Challenge to Union’s 2016 Demonetisation Scheme

Vivek Narayan Sharma v Union of India

The Supreme Court will decide if the 2016 demonestisation scheme is constitutionally valid, and if it was applied in a reasonable manner. This case will determine the future course of the RBI and the Union government's powers to derecognise all notes of select denominations.

Pending

Parties

Petitioners: Vivek Narayan Sharma

Lawyers: Vivek Narayan Sharma (petitioner in person)

Respondent: Union of India

Lawyers: Tushar Mehta; K.M. Nataraj; N. Venkataraman

Case Details

Case Number: WP (C) 906/2016

Next Hearing: October 12, 2022

Last Updated: December 5, 2022

Key Issues

1

Did the demonetisation scheme abide by the provisions of the Reserve Bank of India Act, 1934?

2

Did the limits on withdrawing cash violate the Rights to Equality and Livelihood?

3

Was the scheme implemented in an unreasonable manner that violated the Rights to Equality and Livelihood?

4

To what extent can the SC review a scheme relating to the fiscal and economic policy of the government?

Case Description

On November 8th, 2016 the Union government issued a notification declaring that all ₹500 and ₹1000 notes were no longer legal and valid currency, and discontinued their circulation. This measure was called ‘demonetisation’. The Union claimed that this would curb the circulation of black money—undeclared and illegally obtained income—and begin the shift to a ‘cashless’ society. Section 26 of the Reserve Bank of India Act, 1934 gives the Union the power to declare that specific currency notes are no longer legal. 

In the weeks following the demonetisation announcement, citizens rushed to their nearest bank to exchange their newly invalid currency and withdraw cash from their accounts. This sudden onslaught of people placed a strain on the banking system, despite the limits placed on the amount of currency one could withdraw.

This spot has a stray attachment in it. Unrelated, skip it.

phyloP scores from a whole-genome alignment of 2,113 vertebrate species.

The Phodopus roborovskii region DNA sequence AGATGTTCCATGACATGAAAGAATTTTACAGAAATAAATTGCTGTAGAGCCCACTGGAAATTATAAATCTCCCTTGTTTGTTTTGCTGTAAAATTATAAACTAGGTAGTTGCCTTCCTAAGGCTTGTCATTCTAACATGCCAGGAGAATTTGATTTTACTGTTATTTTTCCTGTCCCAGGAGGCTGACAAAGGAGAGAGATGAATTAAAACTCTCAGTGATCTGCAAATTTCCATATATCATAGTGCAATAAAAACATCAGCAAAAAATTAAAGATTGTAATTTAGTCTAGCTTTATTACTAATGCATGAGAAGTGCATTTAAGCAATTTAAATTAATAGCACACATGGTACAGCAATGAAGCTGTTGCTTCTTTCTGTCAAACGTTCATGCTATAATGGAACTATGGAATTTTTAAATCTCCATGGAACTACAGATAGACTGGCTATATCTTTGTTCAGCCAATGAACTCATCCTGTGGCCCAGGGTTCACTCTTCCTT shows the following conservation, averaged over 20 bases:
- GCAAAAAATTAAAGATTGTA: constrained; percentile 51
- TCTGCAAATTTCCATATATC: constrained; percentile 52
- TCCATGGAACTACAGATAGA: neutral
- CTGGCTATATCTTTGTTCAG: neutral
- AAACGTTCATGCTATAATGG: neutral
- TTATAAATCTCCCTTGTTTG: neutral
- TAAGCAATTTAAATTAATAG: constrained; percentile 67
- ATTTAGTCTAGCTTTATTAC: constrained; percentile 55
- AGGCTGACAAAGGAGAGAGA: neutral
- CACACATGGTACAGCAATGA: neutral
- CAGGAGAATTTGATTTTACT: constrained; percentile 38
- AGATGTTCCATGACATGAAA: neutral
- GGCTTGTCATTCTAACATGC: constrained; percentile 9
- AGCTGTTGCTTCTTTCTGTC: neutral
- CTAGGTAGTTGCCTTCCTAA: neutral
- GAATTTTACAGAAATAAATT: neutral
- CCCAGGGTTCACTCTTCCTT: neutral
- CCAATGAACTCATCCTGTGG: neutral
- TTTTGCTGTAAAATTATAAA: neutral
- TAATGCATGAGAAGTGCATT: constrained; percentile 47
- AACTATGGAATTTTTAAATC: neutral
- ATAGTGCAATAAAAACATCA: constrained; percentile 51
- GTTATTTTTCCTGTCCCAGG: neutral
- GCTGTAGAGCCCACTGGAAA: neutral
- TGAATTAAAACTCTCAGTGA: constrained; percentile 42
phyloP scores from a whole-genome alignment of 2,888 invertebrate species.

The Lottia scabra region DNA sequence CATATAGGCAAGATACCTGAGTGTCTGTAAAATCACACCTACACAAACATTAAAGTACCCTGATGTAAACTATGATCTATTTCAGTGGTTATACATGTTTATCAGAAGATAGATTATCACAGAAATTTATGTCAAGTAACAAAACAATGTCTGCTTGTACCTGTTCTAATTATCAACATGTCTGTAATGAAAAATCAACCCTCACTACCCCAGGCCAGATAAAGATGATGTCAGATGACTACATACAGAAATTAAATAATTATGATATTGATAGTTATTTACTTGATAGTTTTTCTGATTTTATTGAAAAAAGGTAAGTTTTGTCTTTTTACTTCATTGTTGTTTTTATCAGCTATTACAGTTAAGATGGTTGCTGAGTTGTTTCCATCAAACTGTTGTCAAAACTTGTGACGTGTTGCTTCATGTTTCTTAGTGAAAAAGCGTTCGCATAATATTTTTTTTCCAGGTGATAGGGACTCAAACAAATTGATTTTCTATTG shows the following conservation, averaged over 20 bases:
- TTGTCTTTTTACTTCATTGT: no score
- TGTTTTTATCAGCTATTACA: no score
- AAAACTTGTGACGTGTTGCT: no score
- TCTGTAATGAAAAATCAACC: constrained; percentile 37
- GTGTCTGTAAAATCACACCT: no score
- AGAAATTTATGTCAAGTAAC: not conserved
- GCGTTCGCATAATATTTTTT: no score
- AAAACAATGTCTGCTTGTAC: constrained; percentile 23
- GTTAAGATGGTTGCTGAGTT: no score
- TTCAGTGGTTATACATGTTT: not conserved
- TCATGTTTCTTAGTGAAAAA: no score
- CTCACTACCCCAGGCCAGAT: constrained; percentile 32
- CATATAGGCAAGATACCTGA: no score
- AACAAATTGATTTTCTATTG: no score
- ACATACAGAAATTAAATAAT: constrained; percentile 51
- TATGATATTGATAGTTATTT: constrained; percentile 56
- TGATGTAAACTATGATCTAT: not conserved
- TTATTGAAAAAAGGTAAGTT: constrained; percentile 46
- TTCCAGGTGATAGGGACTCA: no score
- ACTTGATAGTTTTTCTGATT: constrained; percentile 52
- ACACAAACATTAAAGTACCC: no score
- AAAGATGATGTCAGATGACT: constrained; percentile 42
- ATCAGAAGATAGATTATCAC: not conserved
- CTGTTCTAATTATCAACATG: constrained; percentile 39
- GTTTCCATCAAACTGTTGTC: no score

Lines of people waiting for hours on end outside banks and ATMs short on cash became a regular sight. The Reserve Bank of India (RBI) restricted District Cooperative Central Banks, meant to provide banking access in rural areas, from exchanging demonetised currency. As a result, the cash-dependant agriculture sector was perhaps the most affected by the demonetisation scheme, worsened by a sharp fall in demand for crops resulting in lower prices.  

On November 9th, 2016, the day after the demonetisation announcement, advocate Vivek Narayan Sharma challenged the constitutionality of the scheme and the manner of its application at the Supreme Court. The case was heard by a 3-Judge Bench comprising Chief Justice T.S. Thakur, and Justices A.M. Khanwilkar and D.Y. Chandrachud.

On December 16th, 2016 the Bench ordered a stay on all High Court challenges to the demonetisation scheme and transferred the cases to the Supreme Court. In the same Order, they referred the challenges to the scheme to a 5-Judge Constitution Bench. 

The Bench laid out a series of issues for the Constitution Bench to deal with:

  1. Does the demonetisation scheme abide by the provisions of the Reserve Bank of India Act, 1934?
  2. Do the limits on withdrawing cash violate the Rights to Equality and Livelihood?
  3. Was the scheme implemented in an unreasonable manner which violated the Rights to Equality and Livelihood?
  4. To what extent can the SC review a scheme relating to the fiscal and economic policy of the government?

Many other petitions challenging the demonetisation scheme have been filed at the SC since the case was referred to a Constitution Bench. These petitions have been tagged with the main challenge to the scheme but the case was not heard until 2022. 

A 5-Judge Constitution Bench led by Justice Abdul Nazeer and comprising Justices B.R. Gavai, A.S. Bopanna, V. Ramasubramanian, and B.V. Nagarathna heard the case on September 28th, 2022. Justice Nazeer commented that the case may have become outdated since it was first filed.